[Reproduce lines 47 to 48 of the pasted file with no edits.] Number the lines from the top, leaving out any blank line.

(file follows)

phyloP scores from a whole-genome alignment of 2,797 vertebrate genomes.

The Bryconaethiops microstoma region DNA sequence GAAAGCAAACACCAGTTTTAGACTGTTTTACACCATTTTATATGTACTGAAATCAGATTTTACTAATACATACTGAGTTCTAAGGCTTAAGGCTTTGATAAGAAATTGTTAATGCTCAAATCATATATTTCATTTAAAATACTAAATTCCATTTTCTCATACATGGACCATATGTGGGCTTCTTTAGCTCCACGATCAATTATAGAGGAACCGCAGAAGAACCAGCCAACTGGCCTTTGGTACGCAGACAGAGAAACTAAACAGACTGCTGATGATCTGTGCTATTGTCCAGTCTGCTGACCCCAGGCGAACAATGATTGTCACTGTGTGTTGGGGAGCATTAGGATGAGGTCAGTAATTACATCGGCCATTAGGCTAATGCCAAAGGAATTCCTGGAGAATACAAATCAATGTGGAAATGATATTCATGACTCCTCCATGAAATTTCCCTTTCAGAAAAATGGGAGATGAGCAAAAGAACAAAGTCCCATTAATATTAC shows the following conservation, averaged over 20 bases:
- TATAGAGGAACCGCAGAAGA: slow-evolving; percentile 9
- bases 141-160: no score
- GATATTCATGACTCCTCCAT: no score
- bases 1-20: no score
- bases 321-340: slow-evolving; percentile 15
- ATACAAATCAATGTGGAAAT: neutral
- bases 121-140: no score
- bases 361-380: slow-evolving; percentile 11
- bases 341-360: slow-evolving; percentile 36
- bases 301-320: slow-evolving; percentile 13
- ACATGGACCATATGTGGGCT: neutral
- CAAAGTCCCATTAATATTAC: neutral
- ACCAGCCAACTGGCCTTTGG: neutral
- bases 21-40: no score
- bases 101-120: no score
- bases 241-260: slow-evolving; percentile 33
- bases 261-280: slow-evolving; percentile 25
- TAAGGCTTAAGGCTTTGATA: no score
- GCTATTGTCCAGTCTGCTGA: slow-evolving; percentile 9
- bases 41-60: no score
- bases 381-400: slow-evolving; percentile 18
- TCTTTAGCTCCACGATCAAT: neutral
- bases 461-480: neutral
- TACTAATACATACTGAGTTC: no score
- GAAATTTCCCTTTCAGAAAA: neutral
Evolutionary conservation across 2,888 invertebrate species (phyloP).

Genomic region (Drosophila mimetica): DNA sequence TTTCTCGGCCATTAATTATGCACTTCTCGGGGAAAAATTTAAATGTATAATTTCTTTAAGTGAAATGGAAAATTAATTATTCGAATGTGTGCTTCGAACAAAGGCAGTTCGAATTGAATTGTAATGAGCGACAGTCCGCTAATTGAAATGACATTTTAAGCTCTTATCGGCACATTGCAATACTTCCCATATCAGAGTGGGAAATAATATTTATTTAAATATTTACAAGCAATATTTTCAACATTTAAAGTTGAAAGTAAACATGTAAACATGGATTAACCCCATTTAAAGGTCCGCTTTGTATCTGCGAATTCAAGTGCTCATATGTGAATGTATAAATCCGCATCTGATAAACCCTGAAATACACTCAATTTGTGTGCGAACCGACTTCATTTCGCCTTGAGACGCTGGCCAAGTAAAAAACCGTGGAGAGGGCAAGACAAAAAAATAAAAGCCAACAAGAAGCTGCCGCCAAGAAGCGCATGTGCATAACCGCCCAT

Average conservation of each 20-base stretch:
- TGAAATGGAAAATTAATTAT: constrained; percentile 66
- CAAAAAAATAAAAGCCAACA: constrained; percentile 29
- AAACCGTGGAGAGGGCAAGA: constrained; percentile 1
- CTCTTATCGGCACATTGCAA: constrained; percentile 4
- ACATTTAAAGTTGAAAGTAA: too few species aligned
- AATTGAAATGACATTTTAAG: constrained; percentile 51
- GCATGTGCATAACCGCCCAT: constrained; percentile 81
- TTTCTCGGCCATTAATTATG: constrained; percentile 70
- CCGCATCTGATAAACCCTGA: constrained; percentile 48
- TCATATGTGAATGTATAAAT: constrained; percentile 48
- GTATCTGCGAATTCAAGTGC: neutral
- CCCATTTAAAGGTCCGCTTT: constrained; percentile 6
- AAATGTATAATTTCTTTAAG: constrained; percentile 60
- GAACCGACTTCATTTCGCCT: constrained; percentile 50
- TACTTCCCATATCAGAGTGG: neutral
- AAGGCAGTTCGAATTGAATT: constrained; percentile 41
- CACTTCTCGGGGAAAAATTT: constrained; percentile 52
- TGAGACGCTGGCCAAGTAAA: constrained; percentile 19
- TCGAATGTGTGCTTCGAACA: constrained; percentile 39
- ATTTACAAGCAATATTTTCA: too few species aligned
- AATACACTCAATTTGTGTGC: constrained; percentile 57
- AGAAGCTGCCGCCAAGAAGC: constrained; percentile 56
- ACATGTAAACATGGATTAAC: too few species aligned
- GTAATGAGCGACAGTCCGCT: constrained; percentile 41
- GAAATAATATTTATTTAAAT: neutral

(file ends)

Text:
- CACTTCTCGGGGAAAAATTT: constrained; percentile 52
- TGAGACGCTGGCCAAGTAAA: constrained; percentile 19